The atmosphere was electric as hundreds of youth waded into the water and scurried on the beach for the 13th annual LavaKids Aquathlon as part of Lavaman Waikoloa weekend Saturday morning at Anaehoomalu Bay.
The popular event has been attached to the Lavaman triathlon — whether Waikoloa or the now defunct Keauhou race — for more than a decade, but the youth branch of Lavaman is readying for an explosive expansion.
Lavaman race director Gerry Rott and the LavaKids initiative were recently awarded a grant from the County of Hawaii to work with Parks and Recreation to become a resource for the Big Island’s youth on all sporting activities the island has to offer, as well as expanding LavaKids and forming more branded events year-round.
“We want kids to take control of their own health. Many kids have become sedentary and unfit, leading to a lack of self-image, among other health issues,” Rott said. “There is a great need for programs that can inspire kids to take their health and fitness into their own hands and motivate them to stay active and reap the benefits of an active and healthy lifestyle. Positive self-image will help kids not only through their school years, but their entire lives.”
A primary focus of the program will be to create an easy to access calendar that encompasses all activities available for kids ages 7 to 18. The activities will range from Little League Baseball to youth endurance events.
“We are not trying to own any of these programs or compete with them,” Rott said. “We are trying to get the word out to parents and kids that these programs are available and who to contact for information.”
“As a parent, I feel there is a sort of disconnect currently when trying to find programs for my kids,” Sarie Imonen, a mother of three and one of LavaKids’ north side directors, said. “Having it all in one place, like LavaKids plans to do, is ideal for parents.”
As well as being a valuable resource, Rott also plans to expand LavaKids to simple, but more frequent events keiki can look forward to.
The tentative plan is to have two quarterly LavaKids events — one on the north side of the island, and another on the west side — with the possibility of eight events throughout the year. The continuity of the events will be the most important aspect, giving children a chance to break personal bests and strive for improvement.
But for keiki, breaking personal bests and numbers on a piece of paper are not always the greatest incentives — rewards are. Enter the LavaKids membership program.
“If you are a LavaKid, you take a pledge with your parents that you are going to take charge of your health and activity,” Rott said. “Everything from playing soccer or participating in a race is a point. When you reach a certain threshold of points, you get to attend a celebration.”
The final kinks are still being worked out, but expected rewards could include a day zip-lining or going on a snorkeling cruise.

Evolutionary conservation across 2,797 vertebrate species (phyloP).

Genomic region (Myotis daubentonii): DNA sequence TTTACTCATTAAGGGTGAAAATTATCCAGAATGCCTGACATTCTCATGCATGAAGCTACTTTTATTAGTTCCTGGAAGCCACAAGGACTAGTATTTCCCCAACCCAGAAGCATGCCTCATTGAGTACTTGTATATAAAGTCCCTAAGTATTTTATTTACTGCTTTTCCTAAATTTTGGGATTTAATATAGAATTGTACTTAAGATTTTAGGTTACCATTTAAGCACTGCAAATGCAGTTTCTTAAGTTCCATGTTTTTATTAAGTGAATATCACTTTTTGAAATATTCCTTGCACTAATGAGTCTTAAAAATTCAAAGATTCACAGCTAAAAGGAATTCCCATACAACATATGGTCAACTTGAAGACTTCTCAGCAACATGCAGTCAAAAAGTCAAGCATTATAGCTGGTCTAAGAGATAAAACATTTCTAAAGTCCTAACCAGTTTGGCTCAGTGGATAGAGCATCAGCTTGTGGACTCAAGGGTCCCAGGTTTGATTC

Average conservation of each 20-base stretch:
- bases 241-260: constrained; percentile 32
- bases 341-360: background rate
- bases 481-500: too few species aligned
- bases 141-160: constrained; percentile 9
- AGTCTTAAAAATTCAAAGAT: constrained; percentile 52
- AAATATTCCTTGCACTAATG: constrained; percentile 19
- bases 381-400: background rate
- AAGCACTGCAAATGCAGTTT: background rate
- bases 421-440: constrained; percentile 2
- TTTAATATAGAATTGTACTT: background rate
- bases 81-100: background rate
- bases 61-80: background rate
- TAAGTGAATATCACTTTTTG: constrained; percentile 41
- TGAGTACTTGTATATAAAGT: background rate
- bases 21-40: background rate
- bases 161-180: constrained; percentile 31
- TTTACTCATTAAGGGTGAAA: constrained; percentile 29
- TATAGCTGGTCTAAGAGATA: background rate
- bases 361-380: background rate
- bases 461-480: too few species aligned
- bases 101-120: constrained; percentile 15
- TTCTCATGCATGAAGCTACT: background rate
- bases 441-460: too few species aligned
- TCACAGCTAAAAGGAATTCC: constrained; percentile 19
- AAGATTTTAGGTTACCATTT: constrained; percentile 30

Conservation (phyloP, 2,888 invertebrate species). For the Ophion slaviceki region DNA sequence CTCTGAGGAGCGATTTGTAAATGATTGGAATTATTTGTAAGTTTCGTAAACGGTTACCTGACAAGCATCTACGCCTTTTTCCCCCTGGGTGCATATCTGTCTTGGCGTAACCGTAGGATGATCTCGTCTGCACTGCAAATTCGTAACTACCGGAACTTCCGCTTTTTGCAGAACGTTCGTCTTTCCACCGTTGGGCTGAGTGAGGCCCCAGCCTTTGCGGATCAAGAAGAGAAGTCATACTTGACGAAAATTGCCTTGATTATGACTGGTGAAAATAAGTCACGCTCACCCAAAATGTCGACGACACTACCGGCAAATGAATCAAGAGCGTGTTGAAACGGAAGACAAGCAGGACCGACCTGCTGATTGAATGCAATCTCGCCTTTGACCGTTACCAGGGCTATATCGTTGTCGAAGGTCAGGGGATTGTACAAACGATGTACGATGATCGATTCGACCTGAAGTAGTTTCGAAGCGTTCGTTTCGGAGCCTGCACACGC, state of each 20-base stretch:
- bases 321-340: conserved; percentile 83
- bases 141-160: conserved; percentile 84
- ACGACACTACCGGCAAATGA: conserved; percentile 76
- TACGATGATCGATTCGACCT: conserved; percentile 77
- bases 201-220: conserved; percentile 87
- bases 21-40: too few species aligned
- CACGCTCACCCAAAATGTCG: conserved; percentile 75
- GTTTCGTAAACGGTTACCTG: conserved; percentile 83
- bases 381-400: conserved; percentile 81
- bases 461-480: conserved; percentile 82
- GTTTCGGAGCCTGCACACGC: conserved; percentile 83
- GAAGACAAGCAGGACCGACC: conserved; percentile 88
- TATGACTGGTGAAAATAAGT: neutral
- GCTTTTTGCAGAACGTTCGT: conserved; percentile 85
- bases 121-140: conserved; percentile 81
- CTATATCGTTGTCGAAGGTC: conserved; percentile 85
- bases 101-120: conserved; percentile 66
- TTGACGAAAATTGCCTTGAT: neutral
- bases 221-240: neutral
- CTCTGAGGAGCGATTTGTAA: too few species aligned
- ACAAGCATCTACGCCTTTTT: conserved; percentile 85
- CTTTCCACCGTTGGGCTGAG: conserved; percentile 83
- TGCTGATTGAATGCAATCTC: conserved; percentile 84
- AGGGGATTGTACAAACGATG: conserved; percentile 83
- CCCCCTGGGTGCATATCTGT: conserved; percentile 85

“Peer influence is a critical ingredient to inspiring kids to become more active and engaged in their own health,” Rott said. “Kids also react very well when motivated by rewards and when they can see the results.”
The group has also formed alliances with area chefs and nutritionists who are willing to provide training and education so children learn about the foods they are putting into their bodies.
Rott plans on working with the Alex and Duke DeRego Foundation to provide young people with training in first aid and CPR, skills that safeguard their lives and the lives of others.
In addition, LavaKids will tap into the island’s bevy of triathletes to become mentors for the youth.
“We don’t want kids to be triathletes — that’s not what we are trying to do,” Rott said. “What we are trying to do is promote all aspects of a healthy lifestyle.”
LavaKids seems like another step in the right direction to get Big Island youth on the move. Over the past two years, the Waverider Triathlon Club, based out of Kealakehe High School, has been successful promoting the same goals for high school students.
Club alumni Dan Gampon and Keoni Smith finished the 2013 Ironman World Championship and have become fixtures on the local circuit. Before joining the club, neither had experience in triathlons.
Club member Leahi Camacho became the youngest to conquer the Kaiwi Channel this summer.
“Giving back to the community that has supported the Lavaman Triathlon is extremely important and one of the best ways we can service the community is to help promote healthy and active lifestyles for our youth,” Rott said. “There is stuff out there, so we are not reinvesting the wheel or anything, but I think we have the branding with Lavaman and some great mentors who will be attached to the program that will help make this great.”
For more information and updates on LavaKids, visit lavamantriathlon.com.